“… (During dysmenorrhea) I can’t walk too fast and my friends need to slow their pace for me, and they feel that I am troublesome” Informant 9.

“I have to decline nearly all of the social activities, including all the agreed and unplanned… and I only attended those which could not be declined… for example, a good friend’s wedding ceremony. For all other common social activities, I have to decline and stay at home instead…”- Informant 1.

“Of course I will not throw tantrums to my friends. But during the social gathering, I became silent as the pain hits, and then my friends will ask me why I did not say a word in the gathering. They thought that I was angry or unhappy in the meeting. That’s why I now choose not to attend too many social gatherings… and you know, actually, my social circle is being affected by this (dysmenorrhea) problem…”- Informant 4.

Academic performance

All informants shared that their primary dysmenorrhea has affected their studies considerably:

“…yes, there was an incident last year that (the abdomen) became very painful while I was travelling to class, and I was paralyzed in a street for a while; and I became late for school and couldn’t attend class… finally I ended up in the Medical Treatment Room in the school and received treatments and then went back home… the day of school was totally missed!” – Informant 8.

“That was the time when I was sitting for DSE (the Diploma of Secondary School Education); it was the (English) listening test, and the dysmenorrhea came … it made me very tired and I couldn’t concentrate on the listening… it turned out that the results were really not very up to expectation…” – Informant 7.

“The primary school teachers had a bad impression of me… I had dysmenorrhea since I was 10. I had repeated sick leave due to dysmenorrhea and the teachers thought that I was having sick leave with minor ailments. They just didn’t believe me that the pain was so intolerable…” – Informant 2.

What are the informants’ habits of searching for health information through the Internet?

Using search engines

All but one of the ten informants said they just type the keyword “dysmenorrhea” into search engines on the Internet for finding information about how to manage it. Eight informants said they do not memorize the website addresses but just search for websites when needed. The majority of them said they only search for this information on managing dysmenorrhea when they are having painful menstruation. Only one informant said she would search for dysmenorrhea information when she was not having pain.

Blogs and forums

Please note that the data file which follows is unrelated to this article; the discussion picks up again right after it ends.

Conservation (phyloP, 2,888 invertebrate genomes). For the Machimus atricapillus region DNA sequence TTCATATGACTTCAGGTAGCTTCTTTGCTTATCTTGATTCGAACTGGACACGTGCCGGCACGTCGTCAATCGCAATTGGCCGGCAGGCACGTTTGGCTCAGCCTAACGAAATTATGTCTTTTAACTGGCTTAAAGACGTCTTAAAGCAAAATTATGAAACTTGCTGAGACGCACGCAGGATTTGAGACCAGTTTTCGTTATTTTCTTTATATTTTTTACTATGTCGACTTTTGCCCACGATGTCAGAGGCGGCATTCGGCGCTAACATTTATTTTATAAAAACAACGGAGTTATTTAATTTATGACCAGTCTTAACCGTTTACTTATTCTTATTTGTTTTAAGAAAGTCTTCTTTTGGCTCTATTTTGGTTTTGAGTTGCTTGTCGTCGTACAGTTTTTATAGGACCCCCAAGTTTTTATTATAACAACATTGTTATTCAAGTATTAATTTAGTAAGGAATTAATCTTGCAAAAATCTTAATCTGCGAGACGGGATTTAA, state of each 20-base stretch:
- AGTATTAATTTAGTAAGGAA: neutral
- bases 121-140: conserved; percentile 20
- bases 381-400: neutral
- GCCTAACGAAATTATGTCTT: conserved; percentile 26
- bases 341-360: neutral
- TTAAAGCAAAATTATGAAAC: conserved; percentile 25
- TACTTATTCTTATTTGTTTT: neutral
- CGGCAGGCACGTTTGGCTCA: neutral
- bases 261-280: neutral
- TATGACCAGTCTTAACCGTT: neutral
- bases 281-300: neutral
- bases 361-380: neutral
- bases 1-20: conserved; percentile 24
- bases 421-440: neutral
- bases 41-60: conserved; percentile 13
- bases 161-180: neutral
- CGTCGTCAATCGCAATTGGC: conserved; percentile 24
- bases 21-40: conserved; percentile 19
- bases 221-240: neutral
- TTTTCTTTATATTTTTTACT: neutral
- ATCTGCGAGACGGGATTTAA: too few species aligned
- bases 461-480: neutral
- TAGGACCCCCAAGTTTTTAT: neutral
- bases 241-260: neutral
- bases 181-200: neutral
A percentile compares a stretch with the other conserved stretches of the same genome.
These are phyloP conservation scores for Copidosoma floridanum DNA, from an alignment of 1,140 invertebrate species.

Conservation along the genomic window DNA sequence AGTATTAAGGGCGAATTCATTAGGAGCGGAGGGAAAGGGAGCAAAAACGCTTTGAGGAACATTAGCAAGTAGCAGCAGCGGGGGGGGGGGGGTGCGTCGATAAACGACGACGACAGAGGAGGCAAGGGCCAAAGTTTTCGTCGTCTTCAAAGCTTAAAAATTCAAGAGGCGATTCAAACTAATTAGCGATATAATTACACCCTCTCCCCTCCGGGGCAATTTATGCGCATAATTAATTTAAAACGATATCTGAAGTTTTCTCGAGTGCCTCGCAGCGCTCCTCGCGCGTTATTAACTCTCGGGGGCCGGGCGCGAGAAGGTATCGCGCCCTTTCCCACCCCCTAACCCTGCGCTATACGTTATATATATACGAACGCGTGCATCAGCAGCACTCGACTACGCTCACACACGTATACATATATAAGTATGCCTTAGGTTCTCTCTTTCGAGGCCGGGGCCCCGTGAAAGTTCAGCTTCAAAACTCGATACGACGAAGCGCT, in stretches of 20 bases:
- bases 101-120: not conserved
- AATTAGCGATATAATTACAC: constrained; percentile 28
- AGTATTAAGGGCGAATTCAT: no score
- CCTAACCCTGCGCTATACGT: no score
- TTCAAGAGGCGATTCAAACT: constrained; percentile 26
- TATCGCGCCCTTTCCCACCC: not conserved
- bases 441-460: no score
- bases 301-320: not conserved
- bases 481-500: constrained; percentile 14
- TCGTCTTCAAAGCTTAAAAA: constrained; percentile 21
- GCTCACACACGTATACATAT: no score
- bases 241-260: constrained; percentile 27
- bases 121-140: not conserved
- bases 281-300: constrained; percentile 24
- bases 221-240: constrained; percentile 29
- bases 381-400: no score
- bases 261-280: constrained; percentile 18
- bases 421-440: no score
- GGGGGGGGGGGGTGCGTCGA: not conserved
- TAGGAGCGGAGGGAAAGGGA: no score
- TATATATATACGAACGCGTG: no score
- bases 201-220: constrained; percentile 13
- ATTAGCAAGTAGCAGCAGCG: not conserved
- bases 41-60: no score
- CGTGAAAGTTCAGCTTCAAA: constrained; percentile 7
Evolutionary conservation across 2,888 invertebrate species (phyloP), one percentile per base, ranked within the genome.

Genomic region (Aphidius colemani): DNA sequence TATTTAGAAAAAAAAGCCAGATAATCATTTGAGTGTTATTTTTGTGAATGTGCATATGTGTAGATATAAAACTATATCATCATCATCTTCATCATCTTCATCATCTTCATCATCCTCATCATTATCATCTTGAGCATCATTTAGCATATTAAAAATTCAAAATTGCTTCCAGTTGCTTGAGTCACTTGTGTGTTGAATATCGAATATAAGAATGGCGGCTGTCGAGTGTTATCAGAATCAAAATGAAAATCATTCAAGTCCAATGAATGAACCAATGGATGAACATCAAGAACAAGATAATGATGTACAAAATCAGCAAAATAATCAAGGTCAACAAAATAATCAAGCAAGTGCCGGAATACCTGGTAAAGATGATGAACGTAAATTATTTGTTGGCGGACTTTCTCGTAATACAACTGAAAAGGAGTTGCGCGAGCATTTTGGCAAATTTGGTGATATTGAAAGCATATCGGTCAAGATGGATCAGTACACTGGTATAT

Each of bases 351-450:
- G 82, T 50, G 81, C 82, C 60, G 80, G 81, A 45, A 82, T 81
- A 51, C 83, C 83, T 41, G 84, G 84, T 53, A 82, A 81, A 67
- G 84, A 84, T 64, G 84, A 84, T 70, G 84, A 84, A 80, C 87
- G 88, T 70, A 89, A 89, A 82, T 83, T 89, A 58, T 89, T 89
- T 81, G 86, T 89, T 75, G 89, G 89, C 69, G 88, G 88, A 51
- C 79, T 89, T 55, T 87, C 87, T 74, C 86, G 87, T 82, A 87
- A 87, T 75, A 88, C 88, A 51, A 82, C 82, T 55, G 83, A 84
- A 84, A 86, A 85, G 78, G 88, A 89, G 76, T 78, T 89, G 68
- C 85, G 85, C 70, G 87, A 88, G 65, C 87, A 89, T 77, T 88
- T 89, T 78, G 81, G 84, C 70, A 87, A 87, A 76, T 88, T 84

Some informants said they will not choose those websites showing “too” proper information.

“I prefer visiting blogs or Facebook instead of those proper websites. Those websites have information that is so decent and medical… I think they are written for medical students but I am not in the medical field, so I don’t understand at all!” – Informant 7.

“Since I am not studying medical sciences, I will close the webpage if the information is just too complicated for me… just like those websites which have many technical words that I do not totally understand.” – Informant 10.

Eight informants said they will visit blogs of people who have dysmenorrhea too. They will surf their blogs for self-management information.

“Blogger is more informative. Many bloggers have tried a lot of different strategies for their own (dysmenorrhea) problems and they have commented on which one works and which one doesn’t. So it is more effective and trustworthy than other commercial websites.” – Informant 3.

Another informant also shared this view on the use of blogs for her dysmenorrhea problem:

“I have the same feelings with the one who write the blog if I encounter the same issue of the method of treating my own problem (of dysmenorrhea). For example, the use of warm water bottle… it really works, although not to a very great effect. And other example is eating chocolate… there was one blogger who tried to eat 1 kg of chocolate each day during her menstruation period… you can guess the results…and I don’t think that makes sense at all!” – Informant 4.

Informants also mentioned that they visit forums, especially those that are famous and commonly visited by girls for information on “female problems”.

“I used to visit the forum on the health section on female issues in that website. There are many people who posted many comments or personal experiences on their own problems or issues. And I found that dysmenorrhea is one of the hot topics there.” – Informant 5.

One of the advantages of visiting forum is that the informant can browse many comments related to the same issue by many people all at once.

“I visit forums more than blogs… as I want to save time and find the most (information) out of it… you know, you are in pain, and you just want to get to know what methods can ease your pain. And you can’t concentrate long over the Internet when you are in pain.” – Informant 2.

Traditional Chinese medicine for Dysmenorrhea Searches

All informants reported that they search for information on traditional Chinese medicine (TCM) for managing their menstruation problems. The interviewer did not mention the term TCM during the interview but all the informants reported that they had searched the Internet for TCM information on the management of dysmenorrhea. There are mainly 2 areas of TCM that they searched: acupressure and traditional Chinese dietary advice.


Five informants mentioned they searched for information about the TCM modality of acupressure.

“I heard that pressure on the meridian points can sometimes instantly relieve pain, so I wanted to search for those information when I suffered pain in my abdomen. I do not want to take Panadol, as sometimes the doctors just told me to take Panadol whenever I have pain during menstruation in the future.” – Informant 3.